RBI keeps rates on hold; says bud­get key to eas­ing

The Pak Banker - - COMPANIES/BOSS -

In­dia's cen­tral bank kept its pol­icy rate on hold at 6.75 per­cent on Tues­day, as widely ex­pected, opt­ing to wait un­til af­ter the govern­ment's an­nual bud­get state­ment at the end Fe­bru­ary to de­cide on whether to cut in­ter­est rates fur­ther.

Hav­ing cut the pol­icy repo rate by 125 ba­sis points in 2015, Re­serve Bank of In­dia Gov­er­nor Raghu­ram Ra­jan warned on Fri­day against stray­ing from the path of fis­cal con­sol­i­da­tion or re­lax­ing the fight against in­fla­tion.

Ra­jan, in his state­ment on Tues­day, said the cen­tral bank would stay "ac­com­moda­tive" but would look for­ward to the govern­ment's bud­get on Feb. 29, say­ing it needed to be one that sup­ports growth and con­trols spend­ing.

How the govern­ment im­ple­ments a planned 24 per­cent pay hike in salaries and pen­sions for some 10 mil­lion cur­rent and for­mer govern­ment em­ploy­ees will also be key in de­ter­min­ing the path of in­fla­tion, he noted.

"The Re­serve Bank con­tin­ues to be ac­com­moda­tive even as it leaves the pol­icy rate un­changed in this re­view, while await­ing fur­ther data on the de­vel­op­ment of in­fla­tion," Ra­jan said in his state­ment.

"Struc­tural re­forms in the forth­com­ing Union Bud­get that boost growth while con­trol­ling spend­ing will cre­ate more space for mon­e­tary pol­icy growth."

Ra­jan also re­it­er­ated the cen­tral bank would en­sure it is in­ject­ing suf­fi­cient liq­uid­ity into the bank­ing sys­tem in­clud­ing con­duct­ing more open mar­ket op­er­a­tion bond pur­chases.

Banks have blamed the lack of cash in the fi­nan­cial sys­tem for their in­abil­ity to match the RBI rate cuts last year, with most banks hav­ing low­ered lend­ing rates by only about 60 bps.

The 10-year bond yield rose around 5 ba­sis points to 7.83 per­cent from lev­els be­fore the de­ci­sion, but the ru­pee and the NSE share in­dex were broadly range­bound. If the fis­cal deficit is kept within rea­son, then in­fla­tion trends over com­ing months could also favour hopes for lower in­ter­est rates.

The RBI will have to keep watch over de­vel­op­ments in global mar­kets that be­gan this year in a jumpy state.

Other ma­jor cen­tral banks, no­tably the Bank of Ja­pan and Bank In­done­sia have eased mon­e­tary pol­icy, and the Euro­pean Cen­tral Bank is ex­pected to ease too, though the U.S. Fed­eral Re­serve is ex­pected to raise rates later this year.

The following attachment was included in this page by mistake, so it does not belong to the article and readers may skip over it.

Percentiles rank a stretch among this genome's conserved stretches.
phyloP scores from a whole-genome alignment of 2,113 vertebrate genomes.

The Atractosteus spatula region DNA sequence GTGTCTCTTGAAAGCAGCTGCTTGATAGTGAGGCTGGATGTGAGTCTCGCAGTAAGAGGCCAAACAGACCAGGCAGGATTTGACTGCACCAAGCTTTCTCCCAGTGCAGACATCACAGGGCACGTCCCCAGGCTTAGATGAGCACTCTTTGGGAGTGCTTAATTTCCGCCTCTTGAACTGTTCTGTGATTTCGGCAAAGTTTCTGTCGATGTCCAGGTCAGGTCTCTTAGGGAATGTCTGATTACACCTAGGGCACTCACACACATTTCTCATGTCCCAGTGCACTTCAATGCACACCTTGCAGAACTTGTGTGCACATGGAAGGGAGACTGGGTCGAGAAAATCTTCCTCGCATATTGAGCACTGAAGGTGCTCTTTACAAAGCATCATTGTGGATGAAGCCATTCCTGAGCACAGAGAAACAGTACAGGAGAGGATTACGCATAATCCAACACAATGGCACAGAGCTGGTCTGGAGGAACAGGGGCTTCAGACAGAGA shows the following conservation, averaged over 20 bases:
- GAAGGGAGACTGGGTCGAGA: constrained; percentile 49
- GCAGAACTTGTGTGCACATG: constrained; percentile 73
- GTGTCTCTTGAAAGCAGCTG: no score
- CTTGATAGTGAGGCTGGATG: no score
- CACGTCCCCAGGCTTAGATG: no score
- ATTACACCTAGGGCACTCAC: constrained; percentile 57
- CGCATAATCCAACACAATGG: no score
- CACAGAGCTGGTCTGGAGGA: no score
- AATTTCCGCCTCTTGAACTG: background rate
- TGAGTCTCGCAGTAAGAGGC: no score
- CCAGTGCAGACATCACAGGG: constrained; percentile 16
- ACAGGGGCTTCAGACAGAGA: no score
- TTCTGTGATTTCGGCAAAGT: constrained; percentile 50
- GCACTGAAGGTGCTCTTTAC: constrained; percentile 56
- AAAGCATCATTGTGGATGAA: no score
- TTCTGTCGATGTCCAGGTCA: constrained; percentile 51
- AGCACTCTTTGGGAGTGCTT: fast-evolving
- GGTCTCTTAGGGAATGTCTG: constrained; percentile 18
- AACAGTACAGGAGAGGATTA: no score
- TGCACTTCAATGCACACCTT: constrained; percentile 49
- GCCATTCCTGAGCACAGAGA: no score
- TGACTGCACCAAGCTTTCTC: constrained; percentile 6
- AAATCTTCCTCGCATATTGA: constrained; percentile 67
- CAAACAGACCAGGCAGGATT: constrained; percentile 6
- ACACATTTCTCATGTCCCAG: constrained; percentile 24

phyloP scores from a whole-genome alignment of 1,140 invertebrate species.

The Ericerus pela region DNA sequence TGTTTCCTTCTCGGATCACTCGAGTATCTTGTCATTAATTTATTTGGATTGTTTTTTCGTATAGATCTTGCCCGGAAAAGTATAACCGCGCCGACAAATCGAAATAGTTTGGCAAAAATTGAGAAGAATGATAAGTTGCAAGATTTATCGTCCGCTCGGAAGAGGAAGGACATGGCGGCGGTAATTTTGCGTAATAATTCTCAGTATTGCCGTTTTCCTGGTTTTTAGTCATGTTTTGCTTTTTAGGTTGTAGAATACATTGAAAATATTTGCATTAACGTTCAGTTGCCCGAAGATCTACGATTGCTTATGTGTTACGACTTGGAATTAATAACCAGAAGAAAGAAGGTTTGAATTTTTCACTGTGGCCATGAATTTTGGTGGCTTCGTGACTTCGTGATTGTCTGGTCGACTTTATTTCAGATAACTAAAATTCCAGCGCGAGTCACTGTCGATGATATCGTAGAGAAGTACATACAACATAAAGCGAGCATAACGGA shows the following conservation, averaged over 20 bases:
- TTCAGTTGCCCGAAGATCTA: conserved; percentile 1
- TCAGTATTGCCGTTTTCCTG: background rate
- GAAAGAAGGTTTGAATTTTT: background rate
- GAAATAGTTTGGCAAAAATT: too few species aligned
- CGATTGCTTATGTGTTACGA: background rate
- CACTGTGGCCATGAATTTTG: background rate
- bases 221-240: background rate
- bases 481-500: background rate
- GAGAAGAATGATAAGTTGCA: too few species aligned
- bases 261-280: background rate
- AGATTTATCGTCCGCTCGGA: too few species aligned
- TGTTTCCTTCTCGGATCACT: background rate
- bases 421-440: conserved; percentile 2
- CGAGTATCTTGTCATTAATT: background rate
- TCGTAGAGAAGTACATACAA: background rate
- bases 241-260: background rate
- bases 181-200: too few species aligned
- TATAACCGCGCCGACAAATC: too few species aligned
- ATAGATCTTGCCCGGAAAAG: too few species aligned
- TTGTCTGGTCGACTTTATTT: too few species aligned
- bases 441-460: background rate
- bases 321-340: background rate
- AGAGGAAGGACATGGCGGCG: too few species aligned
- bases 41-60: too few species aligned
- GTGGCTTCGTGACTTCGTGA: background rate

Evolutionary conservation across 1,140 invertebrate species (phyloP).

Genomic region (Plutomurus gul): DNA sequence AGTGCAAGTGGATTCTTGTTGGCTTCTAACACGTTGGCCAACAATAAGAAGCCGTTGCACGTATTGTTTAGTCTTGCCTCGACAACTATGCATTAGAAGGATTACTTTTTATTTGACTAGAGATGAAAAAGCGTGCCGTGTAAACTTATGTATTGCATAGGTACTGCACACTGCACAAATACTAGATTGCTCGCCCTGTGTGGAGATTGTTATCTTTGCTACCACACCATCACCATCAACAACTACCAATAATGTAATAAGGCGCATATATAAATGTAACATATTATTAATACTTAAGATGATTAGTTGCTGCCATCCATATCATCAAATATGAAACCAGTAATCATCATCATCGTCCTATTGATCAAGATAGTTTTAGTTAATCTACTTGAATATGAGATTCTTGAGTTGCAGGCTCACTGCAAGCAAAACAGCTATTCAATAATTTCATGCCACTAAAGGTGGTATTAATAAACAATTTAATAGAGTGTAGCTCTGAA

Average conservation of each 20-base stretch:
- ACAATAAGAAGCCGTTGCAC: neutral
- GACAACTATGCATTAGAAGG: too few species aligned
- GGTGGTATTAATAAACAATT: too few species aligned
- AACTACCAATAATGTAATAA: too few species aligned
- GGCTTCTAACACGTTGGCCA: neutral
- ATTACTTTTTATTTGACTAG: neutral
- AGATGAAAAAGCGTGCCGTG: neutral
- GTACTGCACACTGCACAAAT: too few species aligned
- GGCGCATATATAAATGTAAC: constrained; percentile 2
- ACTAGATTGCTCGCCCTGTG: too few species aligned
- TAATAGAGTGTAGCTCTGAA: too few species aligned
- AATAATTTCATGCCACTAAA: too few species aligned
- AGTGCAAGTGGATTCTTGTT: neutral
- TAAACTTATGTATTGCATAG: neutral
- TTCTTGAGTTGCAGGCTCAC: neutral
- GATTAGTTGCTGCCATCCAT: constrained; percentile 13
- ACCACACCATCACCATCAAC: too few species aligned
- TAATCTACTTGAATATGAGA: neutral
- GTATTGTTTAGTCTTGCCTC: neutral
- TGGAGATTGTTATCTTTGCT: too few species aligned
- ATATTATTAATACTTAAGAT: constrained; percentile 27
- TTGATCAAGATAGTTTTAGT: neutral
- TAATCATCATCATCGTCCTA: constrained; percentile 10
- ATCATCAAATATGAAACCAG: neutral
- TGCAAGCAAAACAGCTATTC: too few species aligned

Oil prices near 13-year lows and sea­son­ally sub­dued food pris should help bring in­fla­tion down to the RBI's tar­get of 5 per­cent by March 2017, af­ter it hit a 15month high of 5.61 per­cent in De­cem­ber.

to sup­port

Only 37 out 39 econ­o­mists polled by Reuters had ex­pected the RBI to leave the pol­icy repo rate un­changed for now.

But more than half of them saw scope for at least a 25 bps rate cut by the end of June thanks to the re­duced in­fla­tion­ary pres­sures, with some say­ing the re­duc­tion could come as early as March, be­fore the next sched­uled pol­icy re­view in April.

"If the govern­ment's bud­get looks to boost growth through re­forms and keep­ing spend­ing un­der check, we ex­pect an in­ter­meet­ing cut post the bud­get - 25 ba­sis points, may be even 50 bps," said Arvind Chari, head of fixed in­come and al­ter­na­tives at Quan­tum Ad­vi­sors in Mum­bai.

There is grow­ing im­pa­tience with Prime Min­is­ter Naren­dra Modi's govern­ment to de­liver stronger growth, as vaunted eco­nomic re­forms keep get­ting de­layed.

The head­line growth rate looks very cred­itable, with the RBI pro­ject­ing 7.4 per­cent for the year end­ing in March, al­beit with a down­ward bias, and 7.6 per­cent growth for 2016/17. But pri­vate sec­tor in­vest­ment re­mains weak, and In­dia needs sus­tained growth of around 8 per­cent to gen­er­ate jobs for its grow­ing work­force. An­a­lysts ex­pect In­dia's bud­get to slightly raise fis­cal deficit tar­gets to free up money for in­vest­ment in in­fra­struc­ture projects, while keep­ing sub­si­dies and other spend­ing un­der con­trol.

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